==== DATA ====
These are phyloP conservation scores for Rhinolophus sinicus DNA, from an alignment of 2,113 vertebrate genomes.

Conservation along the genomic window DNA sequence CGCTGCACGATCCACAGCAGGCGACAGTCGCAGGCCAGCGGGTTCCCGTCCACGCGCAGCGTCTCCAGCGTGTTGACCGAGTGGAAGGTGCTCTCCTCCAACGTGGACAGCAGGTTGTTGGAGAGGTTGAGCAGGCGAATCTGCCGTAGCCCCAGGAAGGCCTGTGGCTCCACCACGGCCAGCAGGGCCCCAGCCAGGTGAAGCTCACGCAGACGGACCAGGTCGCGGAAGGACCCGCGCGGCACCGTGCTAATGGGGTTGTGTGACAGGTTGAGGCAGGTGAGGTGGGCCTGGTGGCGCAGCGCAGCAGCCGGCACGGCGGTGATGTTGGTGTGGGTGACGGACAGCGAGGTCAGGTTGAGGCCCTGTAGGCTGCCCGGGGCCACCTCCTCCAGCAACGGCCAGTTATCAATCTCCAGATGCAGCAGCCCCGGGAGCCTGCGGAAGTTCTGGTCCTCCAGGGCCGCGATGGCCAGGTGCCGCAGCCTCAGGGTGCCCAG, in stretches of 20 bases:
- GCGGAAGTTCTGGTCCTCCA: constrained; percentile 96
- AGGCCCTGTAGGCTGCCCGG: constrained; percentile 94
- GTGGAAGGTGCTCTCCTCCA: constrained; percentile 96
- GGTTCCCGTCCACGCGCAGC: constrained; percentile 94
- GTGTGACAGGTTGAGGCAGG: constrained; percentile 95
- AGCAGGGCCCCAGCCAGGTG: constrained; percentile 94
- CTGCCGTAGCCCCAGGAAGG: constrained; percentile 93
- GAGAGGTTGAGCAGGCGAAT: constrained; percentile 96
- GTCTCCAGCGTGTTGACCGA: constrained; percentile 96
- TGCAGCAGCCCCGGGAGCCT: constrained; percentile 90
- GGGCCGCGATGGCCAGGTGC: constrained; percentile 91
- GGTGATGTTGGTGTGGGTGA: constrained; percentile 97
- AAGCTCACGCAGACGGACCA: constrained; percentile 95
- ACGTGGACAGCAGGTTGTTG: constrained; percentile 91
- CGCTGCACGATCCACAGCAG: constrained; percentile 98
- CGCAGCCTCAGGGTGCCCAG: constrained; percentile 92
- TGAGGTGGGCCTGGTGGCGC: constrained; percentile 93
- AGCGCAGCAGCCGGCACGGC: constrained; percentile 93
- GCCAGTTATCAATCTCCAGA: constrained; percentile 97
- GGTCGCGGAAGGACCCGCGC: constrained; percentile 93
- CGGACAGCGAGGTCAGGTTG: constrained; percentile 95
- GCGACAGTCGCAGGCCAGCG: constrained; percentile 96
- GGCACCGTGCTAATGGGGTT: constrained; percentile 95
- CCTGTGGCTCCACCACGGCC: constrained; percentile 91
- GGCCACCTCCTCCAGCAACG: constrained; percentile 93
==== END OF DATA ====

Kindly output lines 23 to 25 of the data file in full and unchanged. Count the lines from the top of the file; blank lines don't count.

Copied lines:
- CGGACAGCGAGGTCAGGTTG: constrained; percentile 95
- GCGACAGTCGCAGGCCAGCG: constrained; percentile 96
- GGCACCGTGCTAATGGGGTT: constrained; percentile 95